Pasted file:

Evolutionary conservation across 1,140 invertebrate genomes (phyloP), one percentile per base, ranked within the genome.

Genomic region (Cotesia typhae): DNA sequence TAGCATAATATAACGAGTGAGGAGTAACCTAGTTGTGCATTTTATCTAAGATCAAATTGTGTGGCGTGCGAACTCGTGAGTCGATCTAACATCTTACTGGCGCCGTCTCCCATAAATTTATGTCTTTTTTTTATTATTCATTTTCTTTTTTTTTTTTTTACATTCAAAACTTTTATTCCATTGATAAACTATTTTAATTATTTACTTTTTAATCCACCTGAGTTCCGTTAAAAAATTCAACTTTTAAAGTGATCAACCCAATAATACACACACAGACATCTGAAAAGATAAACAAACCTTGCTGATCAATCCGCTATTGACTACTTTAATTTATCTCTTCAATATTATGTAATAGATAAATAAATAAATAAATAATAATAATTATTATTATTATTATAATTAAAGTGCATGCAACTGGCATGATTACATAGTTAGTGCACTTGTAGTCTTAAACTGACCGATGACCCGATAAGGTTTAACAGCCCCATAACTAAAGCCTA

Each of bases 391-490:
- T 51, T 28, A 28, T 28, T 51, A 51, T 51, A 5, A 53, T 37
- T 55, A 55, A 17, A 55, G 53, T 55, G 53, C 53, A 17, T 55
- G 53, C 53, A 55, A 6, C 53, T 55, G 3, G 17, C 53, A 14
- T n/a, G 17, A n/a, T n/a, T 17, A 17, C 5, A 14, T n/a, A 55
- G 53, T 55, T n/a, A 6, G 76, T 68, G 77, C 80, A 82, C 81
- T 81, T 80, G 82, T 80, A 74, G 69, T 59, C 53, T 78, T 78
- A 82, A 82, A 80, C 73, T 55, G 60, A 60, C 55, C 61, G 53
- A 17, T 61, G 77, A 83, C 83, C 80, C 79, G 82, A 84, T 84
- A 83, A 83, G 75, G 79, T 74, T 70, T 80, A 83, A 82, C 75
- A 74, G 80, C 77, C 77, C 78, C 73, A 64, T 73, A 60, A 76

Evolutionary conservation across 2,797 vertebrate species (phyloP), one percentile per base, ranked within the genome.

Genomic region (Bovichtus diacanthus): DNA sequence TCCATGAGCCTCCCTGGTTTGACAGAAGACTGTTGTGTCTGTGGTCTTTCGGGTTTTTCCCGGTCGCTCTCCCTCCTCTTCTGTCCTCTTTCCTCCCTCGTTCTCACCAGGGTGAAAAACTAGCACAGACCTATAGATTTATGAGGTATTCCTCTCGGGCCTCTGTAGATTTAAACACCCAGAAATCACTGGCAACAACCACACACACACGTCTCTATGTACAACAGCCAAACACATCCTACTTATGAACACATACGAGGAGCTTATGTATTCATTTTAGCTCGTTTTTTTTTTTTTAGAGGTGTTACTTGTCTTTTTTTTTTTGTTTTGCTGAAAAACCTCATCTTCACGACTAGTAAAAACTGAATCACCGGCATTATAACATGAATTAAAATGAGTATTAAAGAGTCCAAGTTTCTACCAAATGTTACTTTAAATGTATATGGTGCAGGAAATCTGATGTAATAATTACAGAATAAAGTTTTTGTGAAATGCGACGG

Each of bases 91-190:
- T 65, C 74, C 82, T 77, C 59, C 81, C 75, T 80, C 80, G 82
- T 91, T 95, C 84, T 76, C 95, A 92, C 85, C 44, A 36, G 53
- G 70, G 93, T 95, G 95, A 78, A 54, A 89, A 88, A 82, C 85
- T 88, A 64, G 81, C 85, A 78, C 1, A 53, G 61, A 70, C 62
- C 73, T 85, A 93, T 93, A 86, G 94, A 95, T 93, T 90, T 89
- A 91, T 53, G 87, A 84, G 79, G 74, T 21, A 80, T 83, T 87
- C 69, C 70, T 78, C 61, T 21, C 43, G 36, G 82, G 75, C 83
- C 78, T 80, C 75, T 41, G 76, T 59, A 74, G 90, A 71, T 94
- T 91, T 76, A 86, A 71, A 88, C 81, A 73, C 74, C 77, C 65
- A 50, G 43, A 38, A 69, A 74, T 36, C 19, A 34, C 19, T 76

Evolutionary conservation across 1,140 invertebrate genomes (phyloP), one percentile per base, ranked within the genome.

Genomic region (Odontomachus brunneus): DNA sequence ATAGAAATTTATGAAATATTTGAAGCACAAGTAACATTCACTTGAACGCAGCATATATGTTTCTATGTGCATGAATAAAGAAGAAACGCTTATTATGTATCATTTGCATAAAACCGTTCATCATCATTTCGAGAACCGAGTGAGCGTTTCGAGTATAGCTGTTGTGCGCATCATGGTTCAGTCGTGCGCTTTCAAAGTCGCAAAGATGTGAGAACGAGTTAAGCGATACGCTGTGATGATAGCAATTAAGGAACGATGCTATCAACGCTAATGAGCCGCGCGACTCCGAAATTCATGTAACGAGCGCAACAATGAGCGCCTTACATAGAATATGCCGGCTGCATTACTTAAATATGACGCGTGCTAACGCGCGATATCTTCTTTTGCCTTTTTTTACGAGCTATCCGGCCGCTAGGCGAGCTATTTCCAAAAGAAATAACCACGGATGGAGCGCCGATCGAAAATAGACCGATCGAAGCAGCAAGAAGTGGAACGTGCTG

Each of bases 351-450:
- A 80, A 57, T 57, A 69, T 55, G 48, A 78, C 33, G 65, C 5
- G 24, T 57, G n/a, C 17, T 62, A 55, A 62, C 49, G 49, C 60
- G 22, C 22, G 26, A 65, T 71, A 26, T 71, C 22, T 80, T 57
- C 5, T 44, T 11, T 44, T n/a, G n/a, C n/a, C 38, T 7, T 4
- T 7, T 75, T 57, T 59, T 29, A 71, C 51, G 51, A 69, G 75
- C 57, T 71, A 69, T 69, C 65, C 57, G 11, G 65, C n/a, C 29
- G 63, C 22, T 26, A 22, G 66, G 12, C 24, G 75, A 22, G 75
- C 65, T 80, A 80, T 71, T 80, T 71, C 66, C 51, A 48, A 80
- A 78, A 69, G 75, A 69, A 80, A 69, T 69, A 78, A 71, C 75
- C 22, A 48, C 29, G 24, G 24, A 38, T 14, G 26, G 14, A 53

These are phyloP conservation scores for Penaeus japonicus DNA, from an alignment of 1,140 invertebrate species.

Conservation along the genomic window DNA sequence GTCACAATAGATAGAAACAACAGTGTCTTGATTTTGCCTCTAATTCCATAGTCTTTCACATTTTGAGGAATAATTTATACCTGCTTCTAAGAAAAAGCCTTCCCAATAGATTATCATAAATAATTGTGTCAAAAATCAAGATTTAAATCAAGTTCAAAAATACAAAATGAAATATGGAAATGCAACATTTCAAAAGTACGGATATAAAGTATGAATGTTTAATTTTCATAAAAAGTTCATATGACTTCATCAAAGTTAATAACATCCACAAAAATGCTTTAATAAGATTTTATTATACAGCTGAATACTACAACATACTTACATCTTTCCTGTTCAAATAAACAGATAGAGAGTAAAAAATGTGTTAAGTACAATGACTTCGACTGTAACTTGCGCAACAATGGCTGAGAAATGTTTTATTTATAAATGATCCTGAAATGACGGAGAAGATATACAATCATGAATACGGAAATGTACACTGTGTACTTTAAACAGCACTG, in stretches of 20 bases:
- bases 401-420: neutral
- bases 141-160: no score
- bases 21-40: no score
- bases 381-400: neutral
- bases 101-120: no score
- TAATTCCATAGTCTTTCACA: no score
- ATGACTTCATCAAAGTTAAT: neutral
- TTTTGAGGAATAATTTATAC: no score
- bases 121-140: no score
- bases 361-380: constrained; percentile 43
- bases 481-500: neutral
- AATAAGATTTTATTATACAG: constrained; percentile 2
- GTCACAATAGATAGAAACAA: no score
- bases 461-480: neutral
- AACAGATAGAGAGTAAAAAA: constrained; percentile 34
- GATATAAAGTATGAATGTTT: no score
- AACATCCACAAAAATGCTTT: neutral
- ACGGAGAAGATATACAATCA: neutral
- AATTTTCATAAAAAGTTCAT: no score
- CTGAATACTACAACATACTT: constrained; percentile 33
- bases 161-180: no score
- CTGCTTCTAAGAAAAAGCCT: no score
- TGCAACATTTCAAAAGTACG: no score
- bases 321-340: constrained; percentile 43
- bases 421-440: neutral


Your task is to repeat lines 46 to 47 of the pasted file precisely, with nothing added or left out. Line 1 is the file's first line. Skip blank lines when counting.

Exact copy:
- bases 101-120: no score
- TAATTCCATAGTCTTTCACA: no score